Modern literary theory is increasingly looking to philosophy for its inspiration. After a wave of structural analysis, the growing influence of deconstruction and hermeneutic readings continues to bear witness to this. This exciting and important collection, first published in 1988, reveals the diversity of approaches that mark the post-structuralist endeavour, and provides a challenge to the conventional practice of classical studies and ancient philosophy. This book will be of interest to students of ancient philosophy, classical studies and literary theory.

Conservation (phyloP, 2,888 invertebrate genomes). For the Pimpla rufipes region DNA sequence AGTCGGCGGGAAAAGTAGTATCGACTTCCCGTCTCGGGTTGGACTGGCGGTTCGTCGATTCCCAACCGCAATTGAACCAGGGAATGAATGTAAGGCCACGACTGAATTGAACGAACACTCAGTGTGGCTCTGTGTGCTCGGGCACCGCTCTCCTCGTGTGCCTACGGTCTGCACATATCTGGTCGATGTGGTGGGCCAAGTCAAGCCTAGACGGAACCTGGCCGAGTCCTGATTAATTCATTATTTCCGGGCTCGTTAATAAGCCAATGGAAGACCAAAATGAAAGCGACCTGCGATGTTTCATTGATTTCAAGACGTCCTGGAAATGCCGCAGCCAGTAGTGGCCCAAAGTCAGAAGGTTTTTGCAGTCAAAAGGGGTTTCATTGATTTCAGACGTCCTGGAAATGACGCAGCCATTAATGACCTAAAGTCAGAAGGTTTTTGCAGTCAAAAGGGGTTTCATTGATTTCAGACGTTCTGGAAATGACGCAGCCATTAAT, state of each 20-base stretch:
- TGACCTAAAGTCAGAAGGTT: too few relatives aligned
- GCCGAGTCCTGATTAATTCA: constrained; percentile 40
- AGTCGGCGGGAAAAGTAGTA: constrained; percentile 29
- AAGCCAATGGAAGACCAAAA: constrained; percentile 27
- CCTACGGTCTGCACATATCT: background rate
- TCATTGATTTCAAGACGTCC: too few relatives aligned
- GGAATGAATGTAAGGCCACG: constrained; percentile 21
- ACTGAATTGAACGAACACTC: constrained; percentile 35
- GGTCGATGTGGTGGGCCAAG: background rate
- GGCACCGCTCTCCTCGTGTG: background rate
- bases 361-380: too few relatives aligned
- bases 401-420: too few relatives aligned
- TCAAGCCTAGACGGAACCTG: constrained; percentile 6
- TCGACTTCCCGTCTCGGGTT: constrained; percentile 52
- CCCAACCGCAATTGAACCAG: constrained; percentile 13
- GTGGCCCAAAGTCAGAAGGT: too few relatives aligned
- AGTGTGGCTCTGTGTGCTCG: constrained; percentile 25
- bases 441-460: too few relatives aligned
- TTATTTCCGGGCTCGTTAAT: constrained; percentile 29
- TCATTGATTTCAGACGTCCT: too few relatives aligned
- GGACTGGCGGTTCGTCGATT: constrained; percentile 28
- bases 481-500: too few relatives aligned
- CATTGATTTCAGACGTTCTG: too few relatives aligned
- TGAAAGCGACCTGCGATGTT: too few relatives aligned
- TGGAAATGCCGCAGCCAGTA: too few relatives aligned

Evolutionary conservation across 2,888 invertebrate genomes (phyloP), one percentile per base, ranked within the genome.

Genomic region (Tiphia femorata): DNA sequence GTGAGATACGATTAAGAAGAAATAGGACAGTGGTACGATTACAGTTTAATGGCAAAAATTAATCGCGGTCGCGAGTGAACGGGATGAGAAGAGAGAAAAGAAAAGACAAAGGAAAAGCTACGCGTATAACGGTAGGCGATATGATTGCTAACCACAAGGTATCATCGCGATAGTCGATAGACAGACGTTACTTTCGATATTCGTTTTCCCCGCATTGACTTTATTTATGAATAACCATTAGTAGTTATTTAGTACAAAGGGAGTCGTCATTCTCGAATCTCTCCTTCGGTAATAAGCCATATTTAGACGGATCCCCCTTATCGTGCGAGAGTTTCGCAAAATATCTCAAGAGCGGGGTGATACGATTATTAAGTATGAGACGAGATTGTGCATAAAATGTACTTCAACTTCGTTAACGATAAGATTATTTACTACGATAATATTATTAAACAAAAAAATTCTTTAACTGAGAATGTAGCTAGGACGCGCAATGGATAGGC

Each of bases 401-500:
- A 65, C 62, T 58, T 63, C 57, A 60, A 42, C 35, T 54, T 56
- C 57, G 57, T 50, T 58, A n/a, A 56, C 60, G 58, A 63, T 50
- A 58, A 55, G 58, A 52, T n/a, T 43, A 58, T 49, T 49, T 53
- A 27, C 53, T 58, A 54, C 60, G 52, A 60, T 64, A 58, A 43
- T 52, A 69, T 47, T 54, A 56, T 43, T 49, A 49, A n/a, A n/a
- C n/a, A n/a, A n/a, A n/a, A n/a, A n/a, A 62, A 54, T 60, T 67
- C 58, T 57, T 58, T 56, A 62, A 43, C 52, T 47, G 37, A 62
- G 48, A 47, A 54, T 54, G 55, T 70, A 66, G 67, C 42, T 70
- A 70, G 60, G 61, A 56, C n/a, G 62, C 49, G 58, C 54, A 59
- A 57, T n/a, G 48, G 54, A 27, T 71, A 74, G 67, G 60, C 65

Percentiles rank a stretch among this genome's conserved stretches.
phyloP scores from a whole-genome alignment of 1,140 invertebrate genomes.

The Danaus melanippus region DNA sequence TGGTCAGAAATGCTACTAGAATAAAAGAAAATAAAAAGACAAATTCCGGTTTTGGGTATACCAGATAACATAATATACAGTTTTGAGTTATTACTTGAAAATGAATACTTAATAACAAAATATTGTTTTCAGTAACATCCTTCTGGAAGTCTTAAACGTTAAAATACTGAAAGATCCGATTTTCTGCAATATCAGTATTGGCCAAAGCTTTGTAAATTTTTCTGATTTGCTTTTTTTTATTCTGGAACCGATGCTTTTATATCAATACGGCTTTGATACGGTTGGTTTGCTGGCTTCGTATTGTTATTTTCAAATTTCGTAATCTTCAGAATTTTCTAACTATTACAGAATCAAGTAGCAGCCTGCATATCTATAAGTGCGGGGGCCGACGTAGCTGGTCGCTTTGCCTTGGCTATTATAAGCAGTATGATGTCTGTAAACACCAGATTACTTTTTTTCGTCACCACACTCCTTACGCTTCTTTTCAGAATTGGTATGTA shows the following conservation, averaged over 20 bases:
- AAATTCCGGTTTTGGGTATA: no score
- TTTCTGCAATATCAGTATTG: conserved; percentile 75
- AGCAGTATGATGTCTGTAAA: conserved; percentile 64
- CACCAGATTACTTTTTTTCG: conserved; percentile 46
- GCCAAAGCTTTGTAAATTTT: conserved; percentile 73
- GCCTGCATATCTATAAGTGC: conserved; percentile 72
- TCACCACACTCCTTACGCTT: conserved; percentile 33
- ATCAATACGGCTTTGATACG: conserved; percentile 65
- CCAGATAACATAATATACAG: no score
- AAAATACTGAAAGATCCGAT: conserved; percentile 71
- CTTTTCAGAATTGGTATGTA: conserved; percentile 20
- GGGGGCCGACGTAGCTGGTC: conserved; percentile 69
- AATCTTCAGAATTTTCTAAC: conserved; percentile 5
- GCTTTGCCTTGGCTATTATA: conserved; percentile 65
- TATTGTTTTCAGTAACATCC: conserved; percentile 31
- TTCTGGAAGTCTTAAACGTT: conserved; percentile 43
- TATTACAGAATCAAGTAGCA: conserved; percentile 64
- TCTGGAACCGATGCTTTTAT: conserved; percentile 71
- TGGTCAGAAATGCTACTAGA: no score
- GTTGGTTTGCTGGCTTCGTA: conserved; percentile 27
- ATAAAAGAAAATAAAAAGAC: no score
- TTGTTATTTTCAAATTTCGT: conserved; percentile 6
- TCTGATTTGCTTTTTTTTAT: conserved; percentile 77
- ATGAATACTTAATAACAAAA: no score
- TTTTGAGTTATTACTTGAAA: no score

Table of Contents
1. Introduction Andrew Benjamin 2. Beyond Aporia? Sarah Kofman 3. Hesiod’s Mimetic Muses and the Strategies of Deconstruction Giovanni Ferrari 4. Desire and the Figure of Fun: Glossing Theocritus 11 Simon Goldhill 5. Time and Interpretation to Heraclitus Andrew Benjamin 6. Banter and Banquets for Heroic Death Pietro Pucci 7. ‘Knowledge is Remembrance’: Diotima’s Instruction at ‘Symposium’ 207c 8 – 208b 6 David Farrell Krell 8. On the Saying That Philosophy Begins in ‘Thaumazein’ John Llewelyn 9. Entertaining Arguments: Terence ‘Adelphoe’ John Henderson 10. ‘Sunt Aliquid Manes’: Personalities, Personae and Ghosts in Augustan Poetry Rowland Cotterill 11. Concealing Revealing: A Perspective on Greek Tragedy David Halliburton; Index